b.29 March 1896 d.9 February 1978
CBE(1942) MB ChB Edin(1921) MRCP(1925) FRCPE(1926) FRCP(1932) Hon DSc Edin(1963)
Arnold Carmichael was the son of Edward Carmichael MD, who was born and went to school in Edinburgh, graduated from its University, and practised medicine in the city as a family doctor until his death. Arnold Carmichael’s education followed that of his father at Edinburgh Academy and Ediburgh University, where he obtained the MB with the Annandale Gold Medal in 1921. His University was to award him the DSc hom, causa in 1963, too. He became a Fellow of the Edinburgh College six years before election to the London Fellowship in 1932. All his junior medical and surgical house appointments were, not surprisingly, at the Edinburgh Royal Infirmary.
His medical education was interrupted by combatant service in the infantry in the world war of 1914-1918. What was surprising was that, with a life grounded in Edinburgh and steeped in American medicine, he should, as soon as possible, have migrated to London to study neurology, for there was then in Edinburgh a strong school led by Edwin Bramwell, whom he knew well and respected.
Arriving at the National Hospital for Nervous Diseases, Queen Square, he became one of four residents, the others there being Macdonald Critchley, Hugh Garland and Esmond Rees, all of whom became Fellows. There began his association with Godwin Greenfield also a Fellow, with whom he collaborated in a text book on the Cerebrospinal Fluid and afterwards in several clinico-pathological papers, mainly in Brain. He then became registrar in neurology at St Bartholomew’s Hospital, and during that time was attracted by the methods of Sir Thomas Lewis, who had just founded the journal Clinical Science.
Returning to the National Hospital as honorary assistant physician he became interested in the effects of the autonomic nervous system on blood vessel control. After a short time, he was appointed to the new post of director of the Neurological Research Unit of the Medical Research Council in that hospital, a post which he continued to hold until his retirement at 65.
Carmichael’s major contribution in those years was not so much in the weight or substance of his personal research, but in the influence he had upon the thought and attitudes of the increasing number of young postgraduates in all the neurological specialties who came to Queen Square from the then Empire, the Commonwealth, and the Western World. He was an enthusiastic, evocative teacher with a compelling quirk which appealed especially to those from the New World, his clinical teaching being by lively free discussion. Clinical observation was closely linked to physiological and pathological observations.
His formal ward rounds and seminars became essential parts of each postgraduate student’s week, at a time when Kinnear Wilson, Gordon Holmes, George Riddoch, and Charles Symonds were teaching in the same small postgraduate medical school in Queen Square. His emphasis on the physiological approach to medicine of Sir Thomas Lewis, and the physiologically orientated attitude of the Medical Research Society was, though, rather out of step with his colleagues’ more direct bedside or purely clinical approach. This aspect of his career was admirably described in the obituaries in the Lancet and the British Medical Journal.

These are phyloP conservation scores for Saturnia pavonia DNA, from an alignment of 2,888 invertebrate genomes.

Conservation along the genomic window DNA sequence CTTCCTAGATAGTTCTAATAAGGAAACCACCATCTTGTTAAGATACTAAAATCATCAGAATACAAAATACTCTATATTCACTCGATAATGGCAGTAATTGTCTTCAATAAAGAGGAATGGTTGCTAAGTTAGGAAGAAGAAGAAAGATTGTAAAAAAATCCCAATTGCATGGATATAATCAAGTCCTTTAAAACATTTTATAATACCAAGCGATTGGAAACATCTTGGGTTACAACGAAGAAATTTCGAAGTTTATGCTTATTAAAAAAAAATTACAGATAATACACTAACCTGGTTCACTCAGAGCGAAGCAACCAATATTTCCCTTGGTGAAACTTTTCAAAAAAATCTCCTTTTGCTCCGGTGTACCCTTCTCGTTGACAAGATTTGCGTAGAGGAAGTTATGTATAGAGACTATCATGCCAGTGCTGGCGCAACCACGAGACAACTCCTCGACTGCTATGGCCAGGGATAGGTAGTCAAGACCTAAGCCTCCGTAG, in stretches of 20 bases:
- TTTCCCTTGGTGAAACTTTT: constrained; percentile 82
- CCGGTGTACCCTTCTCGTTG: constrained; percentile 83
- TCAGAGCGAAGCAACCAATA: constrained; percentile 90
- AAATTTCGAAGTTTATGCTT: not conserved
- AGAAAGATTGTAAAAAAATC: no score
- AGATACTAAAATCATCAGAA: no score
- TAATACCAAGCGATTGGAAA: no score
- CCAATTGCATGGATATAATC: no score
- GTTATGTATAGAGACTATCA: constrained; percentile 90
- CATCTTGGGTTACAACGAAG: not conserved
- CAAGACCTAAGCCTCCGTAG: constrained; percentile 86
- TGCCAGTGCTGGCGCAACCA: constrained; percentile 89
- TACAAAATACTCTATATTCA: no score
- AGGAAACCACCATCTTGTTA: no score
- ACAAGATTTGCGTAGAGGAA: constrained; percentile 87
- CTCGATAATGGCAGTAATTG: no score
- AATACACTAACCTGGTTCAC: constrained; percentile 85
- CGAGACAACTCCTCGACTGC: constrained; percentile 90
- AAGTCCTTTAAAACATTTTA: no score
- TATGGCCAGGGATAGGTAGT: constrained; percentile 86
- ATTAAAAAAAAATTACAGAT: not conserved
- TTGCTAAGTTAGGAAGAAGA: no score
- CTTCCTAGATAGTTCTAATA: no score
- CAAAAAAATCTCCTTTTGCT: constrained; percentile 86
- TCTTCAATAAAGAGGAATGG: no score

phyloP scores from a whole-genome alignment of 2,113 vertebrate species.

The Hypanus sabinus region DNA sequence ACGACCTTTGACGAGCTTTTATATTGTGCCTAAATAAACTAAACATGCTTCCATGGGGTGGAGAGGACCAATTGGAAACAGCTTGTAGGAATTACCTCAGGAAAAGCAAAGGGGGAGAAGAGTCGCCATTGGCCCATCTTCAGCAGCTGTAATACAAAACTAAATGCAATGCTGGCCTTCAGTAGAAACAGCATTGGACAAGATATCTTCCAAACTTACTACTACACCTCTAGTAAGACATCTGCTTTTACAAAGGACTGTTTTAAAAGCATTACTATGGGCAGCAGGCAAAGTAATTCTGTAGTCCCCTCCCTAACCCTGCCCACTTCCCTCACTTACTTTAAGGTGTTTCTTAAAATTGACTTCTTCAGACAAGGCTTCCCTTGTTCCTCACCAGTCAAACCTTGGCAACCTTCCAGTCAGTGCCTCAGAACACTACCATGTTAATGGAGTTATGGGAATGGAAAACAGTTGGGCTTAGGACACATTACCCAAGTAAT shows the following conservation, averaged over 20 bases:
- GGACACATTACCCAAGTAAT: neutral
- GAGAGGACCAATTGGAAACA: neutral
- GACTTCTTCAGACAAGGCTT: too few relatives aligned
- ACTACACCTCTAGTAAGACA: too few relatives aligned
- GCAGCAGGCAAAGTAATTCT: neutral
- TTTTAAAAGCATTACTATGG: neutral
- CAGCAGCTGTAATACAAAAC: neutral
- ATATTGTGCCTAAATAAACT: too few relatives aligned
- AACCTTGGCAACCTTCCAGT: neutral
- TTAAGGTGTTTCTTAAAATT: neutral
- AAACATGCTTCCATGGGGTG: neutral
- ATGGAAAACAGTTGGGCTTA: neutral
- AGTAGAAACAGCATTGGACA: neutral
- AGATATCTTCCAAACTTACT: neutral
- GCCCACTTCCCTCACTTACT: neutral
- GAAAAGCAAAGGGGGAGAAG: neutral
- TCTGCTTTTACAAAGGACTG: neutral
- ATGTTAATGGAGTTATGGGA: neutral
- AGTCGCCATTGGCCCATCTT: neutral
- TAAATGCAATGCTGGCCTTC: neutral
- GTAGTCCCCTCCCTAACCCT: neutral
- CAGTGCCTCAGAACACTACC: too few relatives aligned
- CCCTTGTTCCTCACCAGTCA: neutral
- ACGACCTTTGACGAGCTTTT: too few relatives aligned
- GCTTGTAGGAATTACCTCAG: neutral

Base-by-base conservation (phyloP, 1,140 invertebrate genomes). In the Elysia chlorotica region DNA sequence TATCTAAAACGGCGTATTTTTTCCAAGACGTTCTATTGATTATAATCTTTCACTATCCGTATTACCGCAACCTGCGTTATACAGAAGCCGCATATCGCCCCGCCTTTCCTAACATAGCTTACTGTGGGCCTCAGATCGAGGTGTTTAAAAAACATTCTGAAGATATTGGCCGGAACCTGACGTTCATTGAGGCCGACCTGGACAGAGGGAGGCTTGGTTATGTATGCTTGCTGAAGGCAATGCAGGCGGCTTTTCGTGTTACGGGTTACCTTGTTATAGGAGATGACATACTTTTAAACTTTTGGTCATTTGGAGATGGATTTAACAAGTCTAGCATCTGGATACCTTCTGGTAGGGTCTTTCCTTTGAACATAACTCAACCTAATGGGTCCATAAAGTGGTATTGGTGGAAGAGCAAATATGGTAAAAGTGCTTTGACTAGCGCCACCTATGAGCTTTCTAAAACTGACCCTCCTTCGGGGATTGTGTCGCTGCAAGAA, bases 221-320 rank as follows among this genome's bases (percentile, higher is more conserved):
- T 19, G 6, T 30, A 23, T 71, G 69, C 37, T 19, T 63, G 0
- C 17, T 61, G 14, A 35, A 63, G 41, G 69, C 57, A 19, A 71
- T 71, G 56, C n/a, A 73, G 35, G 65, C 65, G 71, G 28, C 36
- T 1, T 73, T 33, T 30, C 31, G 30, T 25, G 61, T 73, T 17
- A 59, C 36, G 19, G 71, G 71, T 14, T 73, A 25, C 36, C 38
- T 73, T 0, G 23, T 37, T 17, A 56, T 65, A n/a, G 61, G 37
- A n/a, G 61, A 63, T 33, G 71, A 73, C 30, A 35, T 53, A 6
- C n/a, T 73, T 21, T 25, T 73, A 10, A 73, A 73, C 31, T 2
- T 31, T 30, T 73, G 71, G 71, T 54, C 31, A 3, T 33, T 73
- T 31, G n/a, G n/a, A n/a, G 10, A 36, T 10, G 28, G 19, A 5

After retirement he continued to teach neurology in several medical schools in North America and in the national institutes in Washington, where his old students eagerly welcomed him. He was elected an honorary alumnus of the Neurological Institute of New York in 1966. He was happier there in an atmosphere which suited his personality than at home, in what he seemed to feel a repressive or reactionary environment. Perhaps he was right, but he found difficulty in accepting his clinical colleagues for what they had to give, and gave well, without reservations. It was this restraint which kept him from more widespread recognition at home. He was not, for instance, elected president of the Association of British Neurologists as expected, though he had been its excellent secretary for several years, and whilst he edited the British Medical Association’s Journal of Neurology and Psychiatry he held no post on the journal Brain, which he would have liked.
But when he was 80 a birthday dinner was held in Hove near his home, and eminent research workers from all parts of Britain and from several overseas countries assembled there.
A lasting material monument to him is the Rockefeller Building of the National Hospital, which was erected entirely through his initiative to house his research unit and wards, as well as the neuro-surgical unit, a fact which was forgotten unfortunately in the turmoil of World War II which began shortly afterwards. During those years he worked for the Medical Research Council in personnel research for the fighting services, for which he was awarded the CBE.
[Brit.med.J., 1978, 1, 513; Lancet, 1978, 1, 398; Times, 11 Feb 1978]
(Volume VII, page 91)
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